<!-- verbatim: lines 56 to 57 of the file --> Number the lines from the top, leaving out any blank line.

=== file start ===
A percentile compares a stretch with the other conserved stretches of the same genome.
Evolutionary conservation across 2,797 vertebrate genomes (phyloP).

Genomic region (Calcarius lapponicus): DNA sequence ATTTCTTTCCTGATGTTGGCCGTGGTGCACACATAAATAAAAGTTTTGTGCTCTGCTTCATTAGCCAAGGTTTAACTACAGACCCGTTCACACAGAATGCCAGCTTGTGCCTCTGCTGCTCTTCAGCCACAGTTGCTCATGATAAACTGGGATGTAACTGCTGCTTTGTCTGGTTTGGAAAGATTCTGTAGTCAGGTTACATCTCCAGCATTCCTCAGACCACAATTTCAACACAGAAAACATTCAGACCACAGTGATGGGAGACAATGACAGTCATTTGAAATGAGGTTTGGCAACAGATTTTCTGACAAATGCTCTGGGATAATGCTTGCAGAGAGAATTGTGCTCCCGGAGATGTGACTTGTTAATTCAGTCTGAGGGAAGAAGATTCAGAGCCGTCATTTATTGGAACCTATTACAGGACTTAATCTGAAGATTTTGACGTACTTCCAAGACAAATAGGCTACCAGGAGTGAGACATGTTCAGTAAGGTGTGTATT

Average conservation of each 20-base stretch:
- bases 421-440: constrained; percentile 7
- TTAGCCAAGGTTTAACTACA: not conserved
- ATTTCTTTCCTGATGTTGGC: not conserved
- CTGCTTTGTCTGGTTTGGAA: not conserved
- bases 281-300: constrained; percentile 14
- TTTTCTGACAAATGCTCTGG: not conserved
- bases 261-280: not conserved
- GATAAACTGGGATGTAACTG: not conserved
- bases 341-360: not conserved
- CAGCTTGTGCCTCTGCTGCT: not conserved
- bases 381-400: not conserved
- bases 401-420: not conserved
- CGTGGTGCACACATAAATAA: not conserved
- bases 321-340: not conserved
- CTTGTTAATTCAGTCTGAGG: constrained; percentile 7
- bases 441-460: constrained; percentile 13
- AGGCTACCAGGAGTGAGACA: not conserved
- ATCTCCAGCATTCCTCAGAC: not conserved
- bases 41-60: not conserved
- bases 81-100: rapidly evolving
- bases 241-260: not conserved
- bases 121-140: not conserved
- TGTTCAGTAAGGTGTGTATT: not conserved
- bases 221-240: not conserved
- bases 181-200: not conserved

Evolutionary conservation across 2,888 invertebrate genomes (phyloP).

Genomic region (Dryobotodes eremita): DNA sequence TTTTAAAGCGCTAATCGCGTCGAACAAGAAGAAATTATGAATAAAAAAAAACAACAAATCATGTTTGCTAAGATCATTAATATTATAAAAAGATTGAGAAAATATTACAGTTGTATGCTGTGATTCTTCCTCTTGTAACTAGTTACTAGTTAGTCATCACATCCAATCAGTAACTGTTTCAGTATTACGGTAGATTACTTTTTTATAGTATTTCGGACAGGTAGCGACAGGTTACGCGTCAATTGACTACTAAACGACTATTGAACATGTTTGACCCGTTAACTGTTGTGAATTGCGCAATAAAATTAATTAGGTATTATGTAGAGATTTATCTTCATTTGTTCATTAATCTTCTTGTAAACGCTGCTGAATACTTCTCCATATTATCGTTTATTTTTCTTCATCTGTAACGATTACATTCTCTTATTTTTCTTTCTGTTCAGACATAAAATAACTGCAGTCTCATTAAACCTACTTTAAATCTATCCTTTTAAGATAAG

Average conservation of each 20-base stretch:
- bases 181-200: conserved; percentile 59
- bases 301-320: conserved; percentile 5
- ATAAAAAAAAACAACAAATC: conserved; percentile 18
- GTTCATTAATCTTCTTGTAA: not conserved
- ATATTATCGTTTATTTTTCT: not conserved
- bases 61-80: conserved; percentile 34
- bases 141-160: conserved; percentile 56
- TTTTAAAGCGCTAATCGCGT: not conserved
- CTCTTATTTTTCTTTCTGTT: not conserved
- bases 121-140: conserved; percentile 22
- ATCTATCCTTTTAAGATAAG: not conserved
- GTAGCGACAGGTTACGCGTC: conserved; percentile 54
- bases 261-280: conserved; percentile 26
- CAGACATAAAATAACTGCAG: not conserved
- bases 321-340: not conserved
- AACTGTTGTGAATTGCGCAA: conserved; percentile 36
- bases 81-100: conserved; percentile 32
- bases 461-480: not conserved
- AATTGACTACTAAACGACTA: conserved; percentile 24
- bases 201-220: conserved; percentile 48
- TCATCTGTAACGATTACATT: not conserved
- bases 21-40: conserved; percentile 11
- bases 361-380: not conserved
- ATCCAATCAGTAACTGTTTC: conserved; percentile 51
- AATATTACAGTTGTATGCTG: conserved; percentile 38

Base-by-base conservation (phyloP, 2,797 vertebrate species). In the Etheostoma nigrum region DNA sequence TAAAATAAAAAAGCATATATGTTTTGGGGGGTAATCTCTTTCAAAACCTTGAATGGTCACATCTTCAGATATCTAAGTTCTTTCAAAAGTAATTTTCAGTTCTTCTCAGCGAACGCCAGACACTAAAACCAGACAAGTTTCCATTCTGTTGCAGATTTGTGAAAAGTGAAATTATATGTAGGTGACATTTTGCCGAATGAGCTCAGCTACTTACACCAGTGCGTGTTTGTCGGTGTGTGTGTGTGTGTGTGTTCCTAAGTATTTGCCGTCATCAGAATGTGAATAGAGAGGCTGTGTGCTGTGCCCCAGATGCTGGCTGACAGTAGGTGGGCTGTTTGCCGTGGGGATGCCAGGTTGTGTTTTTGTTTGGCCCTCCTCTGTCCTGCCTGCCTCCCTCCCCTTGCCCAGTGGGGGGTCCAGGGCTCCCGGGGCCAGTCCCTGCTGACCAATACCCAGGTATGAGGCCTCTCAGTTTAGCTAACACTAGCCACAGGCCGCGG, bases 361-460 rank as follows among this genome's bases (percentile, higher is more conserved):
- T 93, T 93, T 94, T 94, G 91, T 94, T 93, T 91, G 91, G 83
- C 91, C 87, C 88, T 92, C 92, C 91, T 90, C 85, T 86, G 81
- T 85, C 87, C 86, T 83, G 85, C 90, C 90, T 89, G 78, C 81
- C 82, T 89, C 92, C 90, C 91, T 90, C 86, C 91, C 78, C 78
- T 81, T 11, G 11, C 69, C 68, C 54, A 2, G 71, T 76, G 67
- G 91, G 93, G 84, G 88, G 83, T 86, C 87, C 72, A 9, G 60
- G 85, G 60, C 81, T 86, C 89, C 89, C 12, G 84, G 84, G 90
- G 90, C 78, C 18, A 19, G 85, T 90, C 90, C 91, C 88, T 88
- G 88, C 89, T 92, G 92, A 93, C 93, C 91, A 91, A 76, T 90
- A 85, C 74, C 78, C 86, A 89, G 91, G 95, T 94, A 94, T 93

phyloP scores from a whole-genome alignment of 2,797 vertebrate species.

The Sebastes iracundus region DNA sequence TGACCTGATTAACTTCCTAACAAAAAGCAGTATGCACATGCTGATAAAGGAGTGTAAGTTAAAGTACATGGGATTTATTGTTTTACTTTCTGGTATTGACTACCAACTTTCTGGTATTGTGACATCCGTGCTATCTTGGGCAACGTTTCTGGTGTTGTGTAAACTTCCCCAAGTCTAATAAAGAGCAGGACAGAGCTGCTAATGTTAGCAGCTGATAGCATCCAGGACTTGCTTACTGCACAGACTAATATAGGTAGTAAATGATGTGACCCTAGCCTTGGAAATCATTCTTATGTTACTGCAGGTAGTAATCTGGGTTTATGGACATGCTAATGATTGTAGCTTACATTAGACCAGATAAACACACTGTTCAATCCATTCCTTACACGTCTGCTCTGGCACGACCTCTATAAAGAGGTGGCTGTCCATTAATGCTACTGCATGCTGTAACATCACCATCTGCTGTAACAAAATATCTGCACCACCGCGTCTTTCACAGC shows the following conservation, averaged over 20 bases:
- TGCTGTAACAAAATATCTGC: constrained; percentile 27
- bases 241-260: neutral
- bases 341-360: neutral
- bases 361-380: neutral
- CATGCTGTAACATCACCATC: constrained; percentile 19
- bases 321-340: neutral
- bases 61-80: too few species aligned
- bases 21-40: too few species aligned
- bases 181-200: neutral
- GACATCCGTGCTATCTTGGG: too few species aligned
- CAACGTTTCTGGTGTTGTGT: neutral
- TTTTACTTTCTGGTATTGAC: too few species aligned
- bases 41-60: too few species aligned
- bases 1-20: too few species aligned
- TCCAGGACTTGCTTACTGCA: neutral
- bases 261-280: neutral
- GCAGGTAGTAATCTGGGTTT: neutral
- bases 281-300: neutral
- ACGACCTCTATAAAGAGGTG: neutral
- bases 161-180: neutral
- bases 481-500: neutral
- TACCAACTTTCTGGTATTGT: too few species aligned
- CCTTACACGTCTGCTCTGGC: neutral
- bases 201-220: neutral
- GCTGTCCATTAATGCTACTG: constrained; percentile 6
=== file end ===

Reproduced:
- ATCCAATCAGTAACTGTTTC: conserved; percentile 51
- AATATTACAGTTGTATGCTG: conserved; percentile 38